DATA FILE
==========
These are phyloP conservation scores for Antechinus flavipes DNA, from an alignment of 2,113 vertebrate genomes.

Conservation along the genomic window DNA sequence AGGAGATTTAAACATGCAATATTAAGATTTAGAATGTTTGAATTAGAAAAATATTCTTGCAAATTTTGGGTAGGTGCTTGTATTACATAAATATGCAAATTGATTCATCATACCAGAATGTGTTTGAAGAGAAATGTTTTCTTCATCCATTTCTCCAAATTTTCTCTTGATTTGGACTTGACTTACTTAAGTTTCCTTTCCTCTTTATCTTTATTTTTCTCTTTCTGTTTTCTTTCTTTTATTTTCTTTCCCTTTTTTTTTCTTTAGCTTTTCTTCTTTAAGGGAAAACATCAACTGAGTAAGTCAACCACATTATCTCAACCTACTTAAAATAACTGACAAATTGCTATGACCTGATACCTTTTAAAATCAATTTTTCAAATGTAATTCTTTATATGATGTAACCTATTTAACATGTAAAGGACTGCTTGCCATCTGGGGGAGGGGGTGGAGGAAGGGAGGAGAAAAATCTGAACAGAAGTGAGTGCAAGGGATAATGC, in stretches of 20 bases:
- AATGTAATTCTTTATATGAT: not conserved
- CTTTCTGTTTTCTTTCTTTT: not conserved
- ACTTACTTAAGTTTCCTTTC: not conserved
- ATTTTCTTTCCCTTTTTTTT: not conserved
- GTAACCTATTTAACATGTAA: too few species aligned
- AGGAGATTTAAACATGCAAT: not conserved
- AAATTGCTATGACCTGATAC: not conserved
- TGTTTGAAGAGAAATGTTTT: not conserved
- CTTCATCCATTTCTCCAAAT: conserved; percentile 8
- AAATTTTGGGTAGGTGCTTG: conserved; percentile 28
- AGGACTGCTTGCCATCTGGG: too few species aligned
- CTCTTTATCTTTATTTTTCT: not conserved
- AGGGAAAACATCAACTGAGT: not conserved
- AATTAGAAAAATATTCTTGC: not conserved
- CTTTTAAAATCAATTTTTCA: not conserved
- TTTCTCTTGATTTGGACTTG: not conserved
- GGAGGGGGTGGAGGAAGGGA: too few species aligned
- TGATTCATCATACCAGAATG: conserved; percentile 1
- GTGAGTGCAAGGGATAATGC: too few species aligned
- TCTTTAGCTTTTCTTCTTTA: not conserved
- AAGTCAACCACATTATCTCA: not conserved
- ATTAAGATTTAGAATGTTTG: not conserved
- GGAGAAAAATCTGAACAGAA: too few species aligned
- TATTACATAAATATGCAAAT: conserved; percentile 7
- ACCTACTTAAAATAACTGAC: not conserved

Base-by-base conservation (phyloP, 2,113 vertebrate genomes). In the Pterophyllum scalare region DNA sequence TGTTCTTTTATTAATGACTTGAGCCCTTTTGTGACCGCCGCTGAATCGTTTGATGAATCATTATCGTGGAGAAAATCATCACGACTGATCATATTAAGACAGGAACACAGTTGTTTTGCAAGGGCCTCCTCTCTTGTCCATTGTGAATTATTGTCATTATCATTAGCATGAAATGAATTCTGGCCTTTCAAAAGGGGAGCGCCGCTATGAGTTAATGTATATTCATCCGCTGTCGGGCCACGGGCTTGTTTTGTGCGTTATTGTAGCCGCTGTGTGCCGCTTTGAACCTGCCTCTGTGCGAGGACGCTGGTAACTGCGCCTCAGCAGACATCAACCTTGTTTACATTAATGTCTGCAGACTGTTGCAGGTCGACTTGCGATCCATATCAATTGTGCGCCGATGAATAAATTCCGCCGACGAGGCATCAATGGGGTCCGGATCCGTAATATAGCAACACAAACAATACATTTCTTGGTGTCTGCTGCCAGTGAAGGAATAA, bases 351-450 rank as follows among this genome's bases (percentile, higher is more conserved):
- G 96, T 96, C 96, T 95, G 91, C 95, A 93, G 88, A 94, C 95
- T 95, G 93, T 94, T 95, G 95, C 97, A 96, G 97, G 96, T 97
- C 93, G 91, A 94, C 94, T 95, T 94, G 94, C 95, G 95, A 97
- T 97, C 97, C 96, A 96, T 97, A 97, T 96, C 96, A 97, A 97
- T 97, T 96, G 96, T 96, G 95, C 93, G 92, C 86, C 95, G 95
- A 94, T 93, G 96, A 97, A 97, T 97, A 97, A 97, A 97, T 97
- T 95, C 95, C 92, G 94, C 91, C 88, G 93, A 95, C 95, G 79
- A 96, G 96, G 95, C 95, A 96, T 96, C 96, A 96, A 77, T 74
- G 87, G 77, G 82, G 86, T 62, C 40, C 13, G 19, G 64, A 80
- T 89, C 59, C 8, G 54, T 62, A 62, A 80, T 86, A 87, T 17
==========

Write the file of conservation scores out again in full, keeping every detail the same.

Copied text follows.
These are phyloP conservation scores for Antechinus flavipes DNA, from an alignment of 2,113 vertebrate genomes.

Conservation along the genomic window DNA sequence AGGAGATTTAAACATGCAATATTAAGATTTAGAATGTTTGAATTAGAAAAATATTCTTGCAAATTTTGGGTAGGTGCTTGTATTACATAAATATGCAAATTGATTCATCATACCAGAATGTGTTTGAAGAGAAATGTTTTCTTCATCCATTTCTCCAAATTTTCTCTTGATTTGGACTTGACTTACTTAAGTTTCCTTTCCTCTTTATCTTTATTTTTCTCTTTCTGTTTTCTTTCTTTTATTTTCTTTCCCTTTTTTTTTCTTTAGCTTTTCTTCTTTAAGGGAAAACATCAACTGAGTAAGTCAACCACATTATCTCAACCTACTTAAAATAACTGACAAATTGCTATGACCTGATACCTTTTAAAATCAATTTTTCAAATGTAATTCTTTATATGATGTAACCTATTTAACATGTAAAGGACTGCTTGCCATCTGGGGGAGGGGGTGGAGGAAGGGAGGAGAAAAATCTGAACAGAAGTGAGTGCAAGGGATAATGC, in stretches of 20 bases:
- AATGTAATTCTTTATATGAT: not conserved
- CTTTCTGTTTTCTTTCTTTT: not conserved
- ACTTACTTAAGTTTCCTTTC: not conserved
- ATTTTCTTTCCCTTTTTTTT: not conserved
- GTAACCTATTTAACATGTAA: too few species aligned
- AGGAGATTTAAACATGCAAT: not conserved
- AAATTGCTATGACCTGATAC: not conserved
- TGTTTGAAGAGAAATGTTTT: not conserved
- CTTCATCCATTTCTCCAAAT: conserved; percentile 8
- AAATTTTGGGTAGGTGCTTG: conserved; percentile 28
- AGGACTGCTTGCCATCTGGG: too few species aligned
- CTCTTTATCTTTATTTTTCT: not conserved
- AGGGAAAACATCAACTGAGT: not conserved
- AATTAGAAAAATATTCTTGC: not conserved
- CTTTTAAAATCAATTTTTCA: not conserved
- TTTCTCTTGATTTGGACTTG: not conserved
- GGAGGGGGTGGAGGAAGGGA: too few species aligned
- TGATTCATCATACCAGAATG: conserved; percentile 1
- GTGAGTGCAAGGGATAATGC: too few species aligned
- TCTTTAGCTTTTCTTCTTTA: not conserved
- AAGTCAACCACATTATCTCA: not conserved
- ATTAAGATTTAGAATGTTTG: not conserved
- GGAGAAAAATCTGAACAGAA: too few species aligned
- TATTACATAAATATGCAAAT: conserved; percentile 7
- ACCTACTTAAAATAACTGAC: not conserved

Base-by-base conservation (phyloP, 2,113 vertebrate genomes). In the Pterophyllum scalare region DNA sequence TGTTCTTTTATTAATGACTTGAGCCCTTTTGTGACCGCCGCTGAATCGTTTGATGAATCATTATCGTGGAGAAAATCATCACGACTGATCATATTAAGACAGGAACACAGTTGTTTTGCAAGGGCCTCCTCTCTTGTCCATTGTGAATTATTGTCATTATCATTAGCATGAAATGAATTCTGGCCTTTCAAAAGGGGAGCGCCGCTATGAGTTAATGTATATTCATCCGCTGTCGGGCCACGGGCTTGTTTTGTGCGTTATTGTAGCCGCTGTGTGCCGCTTTGAACCTGCCTCTGTGCGAGGACGCTGGTAACTGCGCCTCAGCAGACATCAACCTTGTTTACATTAATGTCTGCAGACTGTTGCAGGTCGACTTGCGATCCATATCAATTGTGCGCCGATGAATAAATTCCGCCGACGAGGCATCAATGGGGTCCGGATCCGTAATATAGCAACACAAACAATACATTTCTTGGTGTCTGCTGCCAGTGAAGGAATAA, bases 351-450 rank as follows among this genome's bases (percentile, higher is more conserved):
- G 96, T 96, C 96, T 95, G 91, C 95, A 93, G 88, A 94, C 95
- T 95, G 93, T 94, T 95, G 95, C 97, A 96, G 97, G 96, T 97
- C 93, G 91, A 94, C 94, T 95, T 94, G 94, C 95, G 95, A 97
- T 97, C 97, C 96, A 96, T 97, A 97, T 96, C 96, A 97, A 97
- T 97, T 96, G 96, T 96, G 95, C 93, G 92, C 86, C 95, G 95
- A 94, T 93, G 96, A 97, A 97, T 97, A 97, A 97, A 97, T 97
- T 95, C 95, C 92, G 94, C 91, C 88, G 93, A 95, C 95, G 79
- A 96, G 96, G 95, C 95, A 96, T 96, C 96, A 96, A 77, T 74
- G 87, G 77, G 82, G 86, T 62, C 40, C 13, G 19, G 64, A 80
- T 89, C 59, C 8, G 54, T 62, A 62, A 80, T 86, A 87, T 17